Here, one can at least make out the headings of societal harm wrought by moun nyal, such as the encouragement of men to philander without consequence, the familial outright endorsements of wanton bad behaviours of men, the vindictive responses of women on their fellow women or co-spouses (crimes of passion), the dreadful effects of visits to charlatans, voyageurs, marabouts and so forth, the effects on children in polygamous marriages where they are pitted one against the other, and so forth…

Overall, Mariama Ba wrote with a pace and passion that was both unrehearsed and effortless. One would find oneself unable to put the book down, once started. She was no less a poet and definitely a sage on love, betrayal and the self-discovery that ensues from a heartbreak. And as you go through the emotional journeys of her main character, Ramatoulaye, you will certainly get yourself lost in the emotional extremes of her flagrant and evocative prose. Little wonder it is one of the most unforgettable books in my head.

At home, in the privacy of her living room, Mariama Ba was not without her own issues. In effect, Une Si Longue Lettre was semi-autobiographical. In all, the divorced mother of nine must have gone through hell on earth in order to attain her ideal crowned in Une Si Longue Lettre. The gift of this book to the world, was her ultimate bequest to society. Thus reminding us that life is not about how long we live or how much we make, but what impact we are able to make in our lives- whether long or short.

Yet more than that, the way she transformed her grief into triumph by narrating her own story has set the bar for women writers of all generations after her in this Senegambian region. She won a prize for the book, but above all else, she won our hearts by it. Moreover, Senegal, her country of birth, continues to recognise her work, in fact naming the most prestigious girls school in the country after her, “Maison d’Education Mariama Bâ”.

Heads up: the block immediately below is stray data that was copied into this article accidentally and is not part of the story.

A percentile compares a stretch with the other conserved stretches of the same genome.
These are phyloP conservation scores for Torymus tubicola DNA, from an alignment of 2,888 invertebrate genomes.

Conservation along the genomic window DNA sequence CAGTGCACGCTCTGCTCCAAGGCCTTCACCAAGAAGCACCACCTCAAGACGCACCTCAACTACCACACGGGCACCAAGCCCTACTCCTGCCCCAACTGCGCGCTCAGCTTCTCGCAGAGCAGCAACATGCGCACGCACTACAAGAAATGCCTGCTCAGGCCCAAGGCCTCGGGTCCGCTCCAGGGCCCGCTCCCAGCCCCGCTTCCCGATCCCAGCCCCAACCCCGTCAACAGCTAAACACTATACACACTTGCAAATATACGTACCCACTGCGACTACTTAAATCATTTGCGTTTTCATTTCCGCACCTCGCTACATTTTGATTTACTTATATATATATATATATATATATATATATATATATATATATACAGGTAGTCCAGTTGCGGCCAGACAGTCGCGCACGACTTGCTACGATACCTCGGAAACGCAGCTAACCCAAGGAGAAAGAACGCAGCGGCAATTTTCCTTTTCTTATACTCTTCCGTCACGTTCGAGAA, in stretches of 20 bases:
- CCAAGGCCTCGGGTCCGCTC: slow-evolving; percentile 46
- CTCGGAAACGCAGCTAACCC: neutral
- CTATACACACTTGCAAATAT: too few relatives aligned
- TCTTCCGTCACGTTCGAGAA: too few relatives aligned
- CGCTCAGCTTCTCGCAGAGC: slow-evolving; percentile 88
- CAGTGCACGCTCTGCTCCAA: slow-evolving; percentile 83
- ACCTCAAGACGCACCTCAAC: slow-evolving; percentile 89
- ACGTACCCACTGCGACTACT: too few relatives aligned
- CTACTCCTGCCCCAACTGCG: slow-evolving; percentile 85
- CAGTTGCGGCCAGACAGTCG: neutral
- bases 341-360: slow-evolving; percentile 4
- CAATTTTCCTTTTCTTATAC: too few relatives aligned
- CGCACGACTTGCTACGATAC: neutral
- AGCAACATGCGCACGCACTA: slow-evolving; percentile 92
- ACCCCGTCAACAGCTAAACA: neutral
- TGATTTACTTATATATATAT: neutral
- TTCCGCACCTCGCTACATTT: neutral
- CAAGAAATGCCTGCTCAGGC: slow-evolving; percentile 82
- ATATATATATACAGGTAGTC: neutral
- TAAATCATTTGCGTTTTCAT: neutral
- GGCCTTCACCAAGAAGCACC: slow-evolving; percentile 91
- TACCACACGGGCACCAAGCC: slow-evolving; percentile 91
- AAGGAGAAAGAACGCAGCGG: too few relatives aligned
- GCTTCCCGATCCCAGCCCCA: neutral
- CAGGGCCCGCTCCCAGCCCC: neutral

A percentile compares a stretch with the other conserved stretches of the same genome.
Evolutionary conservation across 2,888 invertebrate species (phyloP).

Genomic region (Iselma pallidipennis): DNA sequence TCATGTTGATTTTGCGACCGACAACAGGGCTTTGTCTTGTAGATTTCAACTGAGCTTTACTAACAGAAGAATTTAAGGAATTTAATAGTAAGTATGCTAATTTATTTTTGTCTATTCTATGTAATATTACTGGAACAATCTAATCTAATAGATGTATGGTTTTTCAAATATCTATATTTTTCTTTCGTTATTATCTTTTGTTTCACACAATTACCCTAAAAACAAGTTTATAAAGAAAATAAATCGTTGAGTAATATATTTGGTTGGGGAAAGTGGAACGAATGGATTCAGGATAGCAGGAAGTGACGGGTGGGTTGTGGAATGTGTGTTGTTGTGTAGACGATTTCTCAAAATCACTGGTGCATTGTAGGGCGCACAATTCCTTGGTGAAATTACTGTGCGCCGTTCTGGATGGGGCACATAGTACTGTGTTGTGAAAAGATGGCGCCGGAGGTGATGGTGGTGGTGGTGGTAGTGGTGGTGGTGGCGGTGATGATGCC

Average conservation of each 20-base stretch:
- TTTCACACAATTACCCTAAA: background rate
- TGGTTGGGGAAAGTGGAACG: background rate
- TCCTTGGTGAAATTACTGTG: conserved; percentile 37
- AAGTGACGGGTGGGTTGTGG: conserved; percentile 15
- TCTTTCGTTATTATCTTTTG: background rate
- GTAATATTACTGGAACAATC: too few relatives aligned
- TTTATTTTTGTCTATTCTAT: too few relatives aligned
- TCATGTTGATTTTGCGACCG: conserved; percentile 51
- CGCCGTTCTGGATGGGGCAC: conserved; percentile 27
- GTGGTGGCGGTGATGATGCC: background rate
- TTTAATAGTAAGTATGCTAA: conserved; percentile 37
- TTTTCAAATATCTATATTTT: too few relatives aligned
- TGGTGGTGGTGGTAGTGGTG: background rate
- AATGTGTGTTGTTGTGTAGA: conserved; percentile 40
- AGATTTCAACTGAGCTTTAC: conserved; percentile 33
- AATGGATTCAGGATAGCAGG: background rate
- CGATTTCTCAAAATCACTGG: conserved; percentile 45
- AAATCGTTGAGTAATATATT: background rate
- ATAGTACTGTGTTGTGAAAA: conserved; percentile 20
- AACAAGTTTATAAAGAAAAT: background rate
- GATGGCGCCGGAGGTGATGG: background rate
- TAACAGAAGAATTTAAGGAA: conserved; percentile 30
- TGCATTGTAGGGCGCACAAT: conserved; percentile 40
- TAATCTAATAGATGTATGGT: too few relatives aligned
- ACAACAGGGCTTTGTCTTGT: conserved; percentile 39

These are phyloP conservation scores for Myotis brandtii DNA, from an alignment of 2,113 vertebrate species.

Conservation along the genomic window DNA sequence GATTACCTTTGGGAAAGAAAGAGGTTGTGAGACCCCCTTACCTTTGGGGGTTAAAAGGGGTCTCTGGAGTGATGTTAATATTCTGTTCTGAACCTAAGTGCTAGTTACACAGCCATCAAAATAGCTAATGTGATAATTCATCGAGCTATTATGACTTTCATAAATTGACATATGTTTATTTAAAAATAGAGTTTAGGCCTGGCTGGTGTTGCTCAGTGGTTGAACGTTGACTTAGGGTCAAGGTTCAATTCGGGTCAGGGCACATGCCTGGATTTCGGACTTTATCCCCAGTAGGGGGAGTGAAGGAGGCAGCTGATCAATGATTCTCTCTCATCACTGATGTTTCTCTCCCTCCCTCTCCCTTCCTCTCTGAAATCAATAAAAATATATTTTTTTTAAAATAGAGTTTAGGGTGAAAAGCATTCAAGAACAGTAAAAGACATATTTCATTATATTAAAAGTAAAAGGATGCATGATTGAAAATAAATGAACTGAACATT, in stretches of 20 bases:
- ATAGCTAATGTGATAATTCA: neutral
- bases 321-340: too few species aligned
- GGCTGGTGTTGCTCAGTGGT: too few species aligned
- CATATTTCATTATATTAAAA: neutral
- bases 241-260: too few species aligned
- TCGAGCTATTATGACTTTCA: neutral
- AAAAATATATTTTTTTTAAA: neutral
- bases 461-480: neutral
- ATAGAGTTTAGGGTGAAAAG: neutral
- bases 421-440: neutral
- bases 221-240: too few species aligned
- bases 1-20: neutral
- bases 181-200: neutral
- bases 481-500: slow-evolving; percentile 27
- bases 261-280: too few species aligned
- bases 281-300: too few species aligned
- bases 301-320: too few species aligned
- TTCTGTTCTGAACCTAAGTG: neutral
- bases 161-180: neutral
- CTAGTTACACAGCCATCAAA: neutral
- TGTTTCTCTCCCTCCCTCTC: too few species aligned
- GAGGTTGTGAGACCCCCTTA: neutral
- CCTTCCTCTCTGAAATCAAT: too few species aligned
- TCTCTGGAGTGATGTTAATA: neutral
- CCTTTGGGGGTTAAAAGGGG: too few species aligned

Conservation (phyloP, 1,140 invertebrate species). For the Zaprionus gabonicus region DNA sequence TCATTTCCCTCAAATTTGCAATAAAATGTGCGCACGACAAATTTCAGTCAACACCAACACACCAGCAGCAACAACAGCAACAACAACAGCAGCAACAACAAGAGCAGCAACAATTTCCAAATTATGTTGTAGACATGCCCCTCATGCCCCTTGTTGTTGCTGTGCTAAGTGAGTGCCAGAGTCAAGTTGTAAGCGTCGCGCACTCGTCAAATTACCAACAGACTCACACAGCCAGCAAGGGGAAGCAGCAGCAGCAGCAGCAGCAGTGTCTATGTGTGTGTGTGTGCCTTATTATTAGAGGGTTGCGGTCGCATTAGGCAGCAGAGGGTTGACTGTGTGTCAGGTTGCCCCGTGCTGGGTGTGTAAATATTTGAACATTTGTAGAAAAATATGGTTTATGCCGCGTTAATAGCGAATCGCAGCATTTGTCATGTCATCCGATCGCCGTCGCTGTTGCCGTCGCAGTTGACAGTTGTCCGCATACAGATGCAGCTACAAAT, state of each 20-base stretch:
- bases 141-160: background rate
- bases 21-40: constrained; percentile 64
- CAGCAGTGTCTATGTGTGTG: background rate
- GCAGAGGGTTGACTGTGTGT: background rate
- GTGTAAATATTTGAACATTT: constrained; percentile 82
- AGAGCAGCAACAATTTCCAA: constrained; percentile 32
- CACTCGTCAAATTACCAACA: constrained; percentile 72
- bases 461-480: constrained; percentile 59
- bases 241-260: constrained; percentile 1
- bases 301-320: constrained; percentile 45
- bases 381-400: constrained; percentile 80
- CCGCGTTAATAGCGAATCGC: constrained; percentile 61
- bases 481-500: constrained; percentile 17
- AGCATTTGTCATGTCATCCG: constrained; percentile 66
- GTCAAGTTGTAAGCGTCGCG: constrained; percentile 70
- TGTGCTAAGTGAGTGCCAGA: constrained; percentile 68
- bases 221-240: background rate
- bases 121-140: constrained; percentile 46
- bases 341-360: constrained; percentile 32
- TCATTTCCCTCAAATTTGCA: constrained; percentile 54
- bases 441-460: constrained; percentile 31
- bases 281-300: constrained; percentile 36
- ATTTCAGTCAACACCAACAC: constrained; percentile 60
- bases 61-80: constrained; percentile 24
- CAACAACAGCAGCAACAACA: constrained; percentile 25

These are all added benefits that she never dreamed of, when she first put pen to paper. I am quite sure that in the recesses of her mind, she was just doing what she knew best how to do by writing her own story as a form of therapy to overcome her pain and disappointment in the aftermath of a messy divorce with a prominent politician who was Member of Parliament in the Senegalese National Assembly at that time.
Raised by her grandparents in a traditional Muslim society in Senegal in the 1930s, the strictures of society in those times frowned upon women who were deemed outspoken. By writing down her own feelings, nobody could accuse her of such indiscretions. Still, sincerity has no costs but has many proceeds. Thus by virtue of her sincerity, she was able to achieve all that she achieved both in her lifetime and long after she passed away. For me, I can only claim an atavistic pull to her craft by writing here and there once in a while…

If my memory serves me, I have been trying to follow into her footsteps since I was first given the opportunity to write my own column in The Independent newspaper in 2000 called Heart Songs, and later in 2001 in the Daily Observer newspaper called Lullaby. My desire had always been to find my own voice and write about societal issues that are brushed under the carpet. I was neither old enough to master the skill of writing, for I was barely out of high school at that time, nor was I experienced enough to shimmer with meaning.